ST LUCIA - RODNEY BAY
In all we spent six weeks in St Lucia – three of those weeks were spent in the boatyard living on board on the dry dock. There were many changes to Rodney Bay since we were here five years ago. The marina has doubled in size thanks to a takeover by IGY – the boatyard has been upgraded with new equipment and has new facilities that include new showers. The marina has many new stores and restaurants and fortunately appeared to be busy. There were lots of boats and not too many empty slips available. A good sign – Antigua appeared to be suffering from a decline in tourism and less cruisers visiting the island. There is also a new mall containing higher class shops and stores, many of them were the duty free boutiques and jewellery and perfume shops that cater to cruise ship passengers, and of course a new casino. We noticed a lot of staff in each of the stores, especially security staff, its good to see so many people working
Many of the same boatyard staff were still working, Dwayne and Jermaine especially, and they were delighted to see us again. I think they remembered us more than other boats because we took one of their own – Melvin- back to Canada with us five years ago. We met up with Melvin and his partner Noa and their beautiful baby girl Siam, who is six months old. During our stay, we were introduced to Melvin’s Rasta friend John John, who is a tour guide. He was a wealth of information and he patiently answered many of my questions about the island, the people and the Rastafarian way of living.
I think one of the highlights for me occurred on our last Sunday in St Lucia. Our local friends had arranged a day out for us and them. It began by us meeting Melvin, Noa, Siam and John John and Charlie, who was to be our driver for the day, Charlie then picked up Jermaine, then Dwayne and his lady, Abbey. The van was full of people and we stopped for beer and sandwiches and snacks at a grocery store. First stop was Zip lining. We were taken to a scenic site in the rain forest – John John had arranged this tour for us, he worked there as a guide and got a great deal for us all. We spent some time getting equipped with the gear – harnesses, clips, helmet and gloves and a brief introduction lesson was given, then we were off! There were 12 lines of varying heights. The scenery was amazing as we zipped through deep valleys, over rivers and over the tops of coconut trees. It certainly was not for the faint- hearted. All around us was evidence of the hurricane Tomas who had devastated parts of the island six months ago. Many trees had fallen and landslides occurred all over. Apparently over 200 inches of rain had fallen causing massive flooding and destruction. Our experience zip lining was amazing. John John was a perfect host, he photographed us as all as were zipping, and kept us informed about the scenery around us, while making sure everyone was having a good time.
After zip lining, our next stop was to a waterfall. The twelve of us made our way to the falls, wading through the river and climbing over rocks – it was good to be able to relax and enjoy the company of our local friends. We stopped beneath the fall to have lunch – there were two trees that had fallen during the hurricane and this became a seating area for our group. At one point I looked over at everyone chatting smoking and laughing, I contemplated the diversity of our group and wondered how it was possible that we had all managed to come together on this sunny Sunday afternoon. The different backgrounds , ages, and nationalities and cultures and here we were, a dozen people just chillin on two fallen trees beneath a waterfall. It was one of those “moments”.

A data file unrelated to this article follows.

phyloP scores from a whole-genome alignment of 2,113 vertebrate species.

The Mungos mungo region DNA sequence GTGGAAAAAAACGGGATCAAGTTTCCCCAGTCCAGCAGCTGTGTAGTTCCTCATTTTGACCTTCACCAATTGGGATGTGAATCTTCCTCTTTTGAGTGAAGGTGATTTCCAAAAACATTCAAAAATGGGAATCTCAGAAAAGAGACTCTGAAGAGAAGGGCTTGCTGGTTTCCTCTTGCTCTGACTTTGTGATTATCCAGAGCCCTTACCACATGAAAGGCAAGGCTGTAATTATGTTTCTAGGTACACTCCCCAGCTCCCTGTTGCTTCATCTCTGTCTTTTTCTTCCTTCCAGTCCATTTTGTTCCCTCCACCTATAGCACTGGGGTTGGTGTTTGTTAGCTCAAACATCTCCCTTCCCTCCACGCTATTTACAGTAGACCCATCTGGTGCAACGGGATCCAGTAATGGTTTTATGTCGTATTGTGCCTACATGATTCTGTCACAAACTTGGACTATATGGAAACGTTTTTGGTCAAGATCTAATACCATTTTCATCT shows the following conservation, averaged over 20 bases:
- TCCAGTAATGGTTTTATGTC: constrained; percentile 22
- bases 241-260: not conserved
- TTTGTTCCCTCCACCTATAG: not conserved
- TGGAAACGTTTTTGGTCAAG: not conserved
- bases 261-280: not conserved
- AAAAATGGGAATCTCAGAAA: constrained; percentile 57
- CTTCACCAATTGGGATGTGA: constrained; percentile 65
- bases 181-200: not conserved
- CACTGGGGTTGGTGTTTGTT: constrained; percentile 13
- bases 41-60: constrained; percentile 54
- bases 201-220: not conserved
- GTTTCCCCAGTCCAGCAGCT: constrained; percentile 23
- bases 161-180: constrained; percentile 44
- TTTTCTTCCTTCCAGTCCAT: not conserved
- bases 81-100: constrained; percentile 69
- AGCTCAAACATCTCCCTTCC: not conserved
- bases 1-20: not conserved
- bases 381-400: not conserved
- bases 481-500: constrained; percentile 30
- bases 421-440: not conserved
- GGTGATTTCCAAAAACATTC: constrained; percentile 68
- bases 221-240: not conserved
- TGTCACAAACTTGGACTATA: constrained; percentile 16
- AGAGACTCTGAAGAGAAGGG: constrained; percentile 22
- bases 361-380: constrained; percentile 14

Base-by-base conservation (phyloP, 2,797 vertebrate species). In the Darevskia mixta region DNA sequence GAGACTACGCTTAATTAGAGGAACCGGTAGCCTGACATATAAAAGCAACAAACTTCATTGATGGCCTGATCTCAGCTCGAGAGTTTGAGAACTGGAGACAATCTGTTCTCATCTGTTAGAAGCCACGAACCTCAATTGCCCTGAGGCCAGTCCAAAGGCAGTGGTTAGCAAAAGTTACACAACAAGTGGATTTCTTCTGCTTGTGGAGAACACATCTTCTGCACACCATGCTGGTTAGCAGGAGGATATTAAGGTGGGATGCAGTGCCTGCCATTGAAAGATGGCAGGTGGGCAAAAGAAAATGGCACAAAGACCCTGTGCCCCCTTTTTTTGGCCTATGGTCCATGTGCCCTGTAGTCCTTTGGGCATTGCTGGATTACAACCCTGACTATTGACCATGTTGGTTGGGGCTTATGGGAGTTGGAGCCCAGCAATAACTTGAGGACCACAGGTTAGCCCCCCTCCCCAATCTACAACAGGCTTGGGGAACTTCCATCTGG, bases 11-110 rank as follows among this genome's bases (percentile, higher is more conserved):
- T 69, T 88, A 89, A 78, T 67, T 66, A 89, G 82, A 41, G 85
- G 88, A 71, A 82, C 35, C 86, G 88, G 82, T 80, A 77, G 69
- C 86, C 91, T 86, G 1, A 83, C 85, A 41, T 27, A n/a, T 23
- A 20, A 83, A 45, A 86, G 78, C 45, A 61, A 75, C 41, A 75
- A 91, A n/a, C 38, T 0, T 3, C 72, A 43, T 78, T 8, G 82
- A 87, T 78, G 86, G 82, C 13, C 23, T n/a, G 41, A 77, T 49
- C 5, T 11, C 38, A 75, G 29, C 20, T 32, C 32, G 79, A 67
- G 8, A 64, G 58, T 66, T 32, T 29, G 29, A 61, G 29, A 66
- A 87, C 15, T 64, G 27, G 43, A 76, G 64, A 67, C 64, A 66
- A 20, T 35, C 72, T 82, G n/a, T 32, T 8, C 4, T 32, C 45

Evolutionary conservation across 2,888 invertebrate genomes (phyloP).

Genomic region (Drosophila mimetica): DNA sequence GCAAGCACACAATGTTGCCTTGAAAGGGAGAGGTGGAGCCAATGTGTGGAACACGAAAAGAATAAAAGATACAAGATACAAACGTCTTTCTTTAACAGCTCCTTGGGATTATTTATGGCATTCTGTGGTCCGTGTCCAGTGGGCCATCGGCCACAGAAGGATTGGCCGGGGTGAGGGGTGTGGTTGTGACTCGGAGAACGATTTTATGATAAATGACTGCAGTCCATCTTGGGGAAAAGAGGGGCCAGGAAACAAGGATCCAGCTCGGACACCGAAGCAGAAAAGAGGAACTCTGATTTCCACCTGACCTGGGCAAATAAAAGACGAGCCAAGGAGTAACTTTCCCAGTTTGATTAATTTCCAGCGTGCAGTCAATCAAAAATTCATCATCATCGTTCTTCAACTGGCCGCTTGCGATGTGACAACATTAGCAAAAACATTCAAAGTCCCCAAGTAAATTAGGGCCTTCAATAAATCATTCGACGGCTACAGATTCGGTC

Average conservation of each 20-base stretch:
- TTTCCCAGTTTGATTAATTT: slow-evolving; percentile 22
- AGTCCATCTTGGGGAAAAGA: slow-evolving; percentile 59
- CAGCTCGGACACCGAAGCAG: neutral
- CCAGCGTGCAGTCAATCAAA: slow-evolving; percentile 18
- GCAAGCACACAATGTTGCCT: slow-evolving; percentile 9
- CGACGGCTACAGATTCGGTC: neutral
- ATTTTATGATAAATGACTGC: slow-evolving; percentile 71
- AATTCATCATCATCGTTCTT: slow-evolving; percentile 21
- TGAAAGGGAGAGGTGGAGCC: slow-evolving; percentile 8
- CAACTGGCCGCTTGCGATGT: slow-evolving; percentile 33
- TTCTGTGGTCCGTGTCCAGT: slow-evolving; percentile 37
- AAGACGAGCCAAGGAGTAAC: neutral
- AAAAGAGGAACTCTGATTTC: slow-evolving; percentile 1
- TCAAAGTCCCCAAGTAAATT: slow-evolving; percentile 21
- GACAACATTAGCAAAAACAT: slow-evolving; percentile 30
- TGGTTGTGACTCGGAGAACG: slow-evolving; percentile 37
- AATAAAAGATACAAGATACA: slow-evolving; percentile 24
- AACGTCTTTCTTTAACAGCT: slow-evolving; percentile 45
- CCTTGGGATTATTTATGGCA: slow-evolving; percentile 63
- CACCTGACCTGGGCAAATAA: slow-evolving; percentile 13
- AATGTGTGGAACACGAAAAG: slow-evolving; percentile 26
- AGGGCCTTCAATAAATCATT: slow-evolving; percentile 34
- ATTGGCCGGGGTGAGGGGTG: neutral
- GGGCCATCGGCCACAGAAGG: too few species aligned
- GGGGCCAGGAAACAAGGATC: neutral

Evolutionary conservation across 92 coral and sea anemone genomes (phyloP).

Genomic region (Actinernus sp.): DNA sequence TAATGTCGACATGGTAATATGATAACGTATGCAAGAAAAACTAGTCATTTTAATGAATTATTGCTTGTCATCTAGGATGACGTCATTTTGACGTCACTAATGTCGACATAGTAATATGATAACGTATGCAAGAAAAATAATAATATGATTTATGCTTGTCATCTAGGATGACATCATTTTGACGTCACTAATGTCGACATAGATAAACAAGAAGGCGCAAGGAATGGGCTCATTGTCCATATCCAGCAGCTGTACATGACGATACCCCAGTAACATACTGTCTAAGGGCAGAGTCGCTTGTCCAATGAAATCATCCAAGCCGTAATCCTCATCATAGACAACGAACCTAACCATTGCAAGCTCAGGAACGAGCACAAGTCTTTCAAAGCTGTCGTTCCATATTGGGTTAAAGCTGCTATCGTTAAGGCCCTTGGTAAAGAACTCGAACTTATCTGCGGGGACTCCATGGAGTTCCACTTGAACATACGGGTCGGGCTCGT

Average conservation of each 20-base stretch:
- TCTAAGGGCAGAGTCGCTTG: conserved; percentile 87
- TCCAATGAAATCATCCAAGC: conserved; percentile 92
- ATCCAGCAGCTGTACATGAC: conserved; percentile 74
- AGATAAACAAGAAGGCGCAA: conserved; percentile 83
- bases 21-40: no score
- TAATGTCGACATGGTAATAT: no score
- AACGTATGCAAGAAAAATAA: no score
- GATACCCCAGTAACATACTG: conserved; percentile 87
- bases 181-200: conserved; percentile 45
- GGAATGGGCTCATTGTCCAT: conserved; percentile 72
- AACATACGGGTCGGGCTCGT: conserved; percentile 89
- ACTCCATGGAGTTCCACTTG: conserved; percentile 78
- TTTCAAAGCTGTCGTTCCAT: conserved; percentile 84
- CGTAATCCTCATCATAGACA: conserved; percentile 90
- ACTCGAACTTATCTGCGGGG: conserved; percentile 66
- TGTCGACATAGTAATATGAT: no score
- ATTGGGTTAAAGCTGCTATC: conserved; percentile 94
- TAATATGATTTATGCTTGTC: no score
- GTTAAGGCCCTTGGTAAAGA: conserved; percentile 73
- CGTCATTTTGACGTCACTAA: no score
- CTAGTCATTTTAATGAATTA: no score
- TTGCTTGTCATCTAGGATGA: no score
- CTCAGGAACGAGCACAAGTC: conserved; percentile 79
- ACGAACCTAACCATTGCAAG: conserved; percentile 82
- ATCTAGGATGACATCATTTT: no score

We continued our ‘day out” by driving around the island. Charlie was a very competent tour guide, so between him and John John we were kept entertained and informed. Charlie would stop frequently to pick fruit or flowers to show us, and explain the medicinal uses, especially within the Rastafarian way of living. St Lucia is very beautiful. We visited Vieux Forte again and drove to the lighthouse to appreciate the 360o view, back to Soufriere – a last look at the mighty pitons. Here we were able to see just how devastating Tomas had been. Huge chunks of the mountainside had been washed away in the landslides – 13 people lost their lives – and roads and bridges simply crumbled under the weight of water and were washed away in the heavy rains. Whole communities were isolated for weeks and without power and running water for over a month. The island is back in business, but still has a ways to go before the damage has been fully repaired, but I am sure that the memory of Hurricane Tomas will be forever etched in the minds of these lovely people.
We continued driving until 8PM that night. We saw many little fishing villages and communities that go into making up this diverse island what it is. It was an amazing day out for us all. We returned to the boat, tired, with lots of stories to discuss and memories to share.
Posted by Amoeba Sailing Tours on Tue, March 08, 2011 at 10:45 AM